The Upper Tribunal has recently reported the case of R (Gabor) v SSHD (Reg 29AA: interpretation) [2017] UKUT 00287. Mr Gabor was represented by Katy Robinson of our Public Law department. Mr Gabor is a Slovak national with serious historic convictions in his home country, the last of which dates from 2006. He had subsequently entered the UK to exercise his EEA treaty rights as a worker and jobseeker. Some years later and with no further convictions, he was detained and deported on account of his convictions in Slovakia. Wilsons assisted him to appeal against his deportation to the First Tier Tribunal. On Mr Gabor’s behalf, we then applied for permission for him to enter the UK to attend his appeal hearing in person. Regulation 29AA of the Immigration (EEA) Regulations 2006 (then in force), provided that such permission must be granted unless the applicant’s appearance may cause serious troubles to public policy or public security. The Home Office refused this request and Mr Gabor instructed us to challenge this by way of Judicial Review. The challenge was successful and Mr Gabor was permitted to enter the UK to attend his appeal hearing in person, arriving a few days beforehand in order for the final appeal preparations to be made. In deciding in Mr Gabor’s favour, the Upper Tribunal made the following findings, extending the law as previously set out in R (Kasicky) v SSHD [2016] UKUT 00107:

  1. In deciding whether a deported EEA national should be permitted to enter the UK to attend their appeal hearing, the test is not one of proportionality and the cost of facilitating their appearance (for example by holding them in immigration detention pending the appeal) is not a relevant consideration. Permission must be granted except where the applicant’s appearance may cause serious troubles to public policy or public security.
  2. “Appearance” for this purpose means the applicant’s presence in the UK for the purpose of attending the appeal hearing (and not solely appearance in the appeal process as held in Kasicky).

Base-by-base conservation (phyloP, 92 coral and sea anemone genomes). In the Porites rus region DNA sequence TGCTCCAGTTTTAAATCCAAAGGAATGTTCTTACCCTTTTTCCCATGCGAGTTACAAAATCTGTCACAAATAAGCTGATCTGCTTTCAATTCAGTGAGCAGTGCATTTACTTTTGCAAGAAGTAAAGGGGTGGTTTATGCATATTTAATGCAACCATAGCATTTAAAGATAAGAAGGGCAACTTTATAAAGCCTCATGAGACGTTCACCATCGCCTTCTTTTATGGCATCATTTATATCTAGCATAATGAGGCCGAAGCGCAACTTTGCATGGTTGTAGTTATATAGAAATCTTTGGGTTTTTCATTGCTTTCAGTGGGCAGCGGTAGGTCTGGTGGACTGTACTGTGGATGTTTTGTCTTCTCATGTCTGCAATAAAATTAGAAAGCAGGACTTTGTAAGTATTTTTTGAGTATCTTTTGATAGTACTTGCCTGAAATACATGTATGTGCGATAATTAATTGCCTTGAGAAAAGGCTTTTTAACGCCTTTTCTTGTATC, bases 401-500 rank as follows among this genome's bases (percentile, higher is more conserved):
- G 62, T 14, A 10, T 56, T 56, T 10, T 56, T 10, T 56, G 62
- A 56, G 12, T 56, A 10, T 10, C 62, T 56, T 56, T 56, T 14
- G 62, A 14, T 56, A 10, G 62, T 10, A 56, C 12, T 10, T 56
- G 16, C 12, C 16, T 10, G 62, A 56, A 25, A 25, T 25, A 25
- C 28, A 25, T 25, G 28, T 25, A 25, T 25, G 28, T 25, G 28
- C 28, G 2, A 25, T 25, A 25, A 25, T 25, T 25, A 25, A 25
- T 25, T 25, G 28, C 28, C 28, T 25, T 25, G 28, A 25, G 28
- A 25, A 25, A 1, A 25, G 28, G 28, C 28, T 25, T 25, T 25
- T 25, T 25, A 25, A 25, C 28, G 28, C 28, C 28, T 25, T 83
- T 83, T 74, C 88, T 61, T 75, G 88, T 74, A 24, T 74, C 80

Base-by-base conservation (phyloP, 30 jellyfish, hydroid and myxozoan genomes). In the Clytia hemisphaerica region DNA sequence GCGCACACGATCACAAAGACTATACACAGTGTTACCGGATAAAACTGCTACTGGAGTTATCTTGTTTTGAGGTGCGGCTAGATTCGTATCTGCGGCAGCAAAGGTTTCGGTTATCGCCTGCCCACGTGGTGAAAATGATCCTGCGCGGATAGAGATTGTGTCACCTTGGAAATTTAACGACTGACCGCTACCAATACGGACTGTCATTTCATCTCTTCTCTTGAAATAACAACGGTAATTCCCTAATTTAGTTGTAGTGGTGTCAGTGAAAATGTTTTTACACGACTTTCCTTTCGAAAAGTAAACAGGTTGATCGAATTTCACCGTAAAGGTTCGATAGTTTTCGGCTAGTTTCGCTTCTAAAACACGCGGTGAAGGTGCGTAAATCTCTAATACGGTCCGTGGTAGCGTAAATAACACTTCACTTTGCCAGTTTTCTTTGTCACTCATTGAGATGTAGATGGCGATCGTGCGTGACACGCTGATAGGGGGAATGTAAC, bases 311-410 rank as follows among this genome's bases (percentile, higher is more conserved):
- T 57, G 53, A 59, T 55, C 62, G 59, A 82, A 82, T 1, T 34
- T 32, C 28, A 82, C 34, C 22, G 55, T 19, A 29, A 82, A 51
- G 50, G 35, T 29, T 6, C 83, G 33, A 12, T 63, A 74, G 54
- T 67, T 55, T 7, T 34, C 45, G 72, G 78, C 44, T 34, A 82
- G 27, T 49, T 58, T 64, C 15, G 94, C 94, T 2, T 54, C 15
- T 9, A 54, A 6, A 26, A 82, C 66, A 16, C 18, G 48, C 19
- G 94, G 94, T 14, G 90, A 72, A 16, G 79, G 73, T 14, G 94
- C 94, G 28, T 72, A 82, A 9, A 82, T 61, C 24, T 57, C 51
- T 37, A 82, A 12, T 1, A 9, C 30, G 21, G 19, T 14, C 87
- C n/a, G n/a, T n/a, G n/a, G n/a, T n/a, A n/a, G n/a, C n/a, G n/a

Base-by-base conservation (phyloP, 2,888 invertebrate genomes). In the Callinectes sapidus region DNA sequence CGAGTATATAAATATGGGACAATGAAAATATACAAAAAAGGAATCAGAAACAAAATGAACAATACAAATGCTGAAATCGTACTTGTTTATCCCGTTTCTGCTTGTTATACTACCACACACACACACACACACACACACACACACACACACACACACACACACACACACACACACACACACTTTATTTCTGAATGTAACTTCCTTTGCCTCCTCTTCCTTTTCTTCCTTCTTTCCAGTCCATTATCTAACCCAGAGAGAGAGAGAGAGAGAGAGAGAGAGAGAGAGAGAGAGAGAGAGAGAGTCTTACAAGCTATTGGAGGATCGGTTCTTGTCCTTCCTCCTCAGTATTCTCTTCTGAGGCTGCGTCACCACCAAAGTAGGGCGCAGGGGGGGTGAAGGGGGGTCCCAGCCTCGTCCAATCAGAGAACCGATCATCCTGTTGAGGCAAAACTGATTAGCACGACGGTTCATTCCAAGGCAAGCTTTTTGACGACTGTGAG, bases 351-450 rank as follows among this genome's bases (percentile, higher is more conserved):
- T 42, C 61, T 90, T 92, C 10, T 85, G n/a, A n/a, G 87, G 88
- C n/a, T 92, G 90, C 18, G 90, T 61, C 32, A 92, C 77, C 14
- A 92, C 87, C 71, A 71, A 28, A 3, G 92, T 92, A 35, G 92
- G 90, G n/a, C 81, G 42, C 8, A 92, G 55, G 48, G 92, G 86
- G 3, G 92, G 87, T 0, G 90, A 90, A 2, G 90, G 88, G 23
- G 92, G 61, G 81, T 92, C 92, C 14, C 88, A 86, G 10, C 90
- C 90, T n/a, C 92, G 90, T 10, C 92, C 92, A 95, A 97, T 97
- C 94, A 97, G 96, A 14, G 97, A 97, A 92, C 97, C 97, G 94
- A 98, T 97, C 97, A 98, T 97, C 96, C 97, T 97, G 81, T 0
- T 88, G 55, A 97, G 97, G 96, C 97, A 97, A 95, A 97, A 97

3. If permission is granted the applicant must have reasonable time in the UK to properly instruct their solicitors in person – normally some two, possibly three days will be required.

Regulation 29AA has now been replaced by Regulation 41 of the Immigration (European Economic Area) Regulations 2016, but the law in this regard remains the same. Deported EEA nationals wishing to return to the UK to attend their appeal hearings in person should be granted permission to do so, with sufficient time to instruct their lawyers in advance of the hearing, unless their presence in the UK may cause serious troubles to public policy or public security. They should be prepared, however, for the possibility that they may be held in immigration detention on arrival and that they are likely to be expected to leave the UK while the appeal decision is pending.

If you are concerned or affected by the issues above and would like to make an appointment for a consultation with a member of our immigration team please contact Dionne on 0208 885 7979.

If you have a family law case you need assistance with, please contact Mavis on 020 8885 7986 to arrange for an appointment with a solicitor in the family team.

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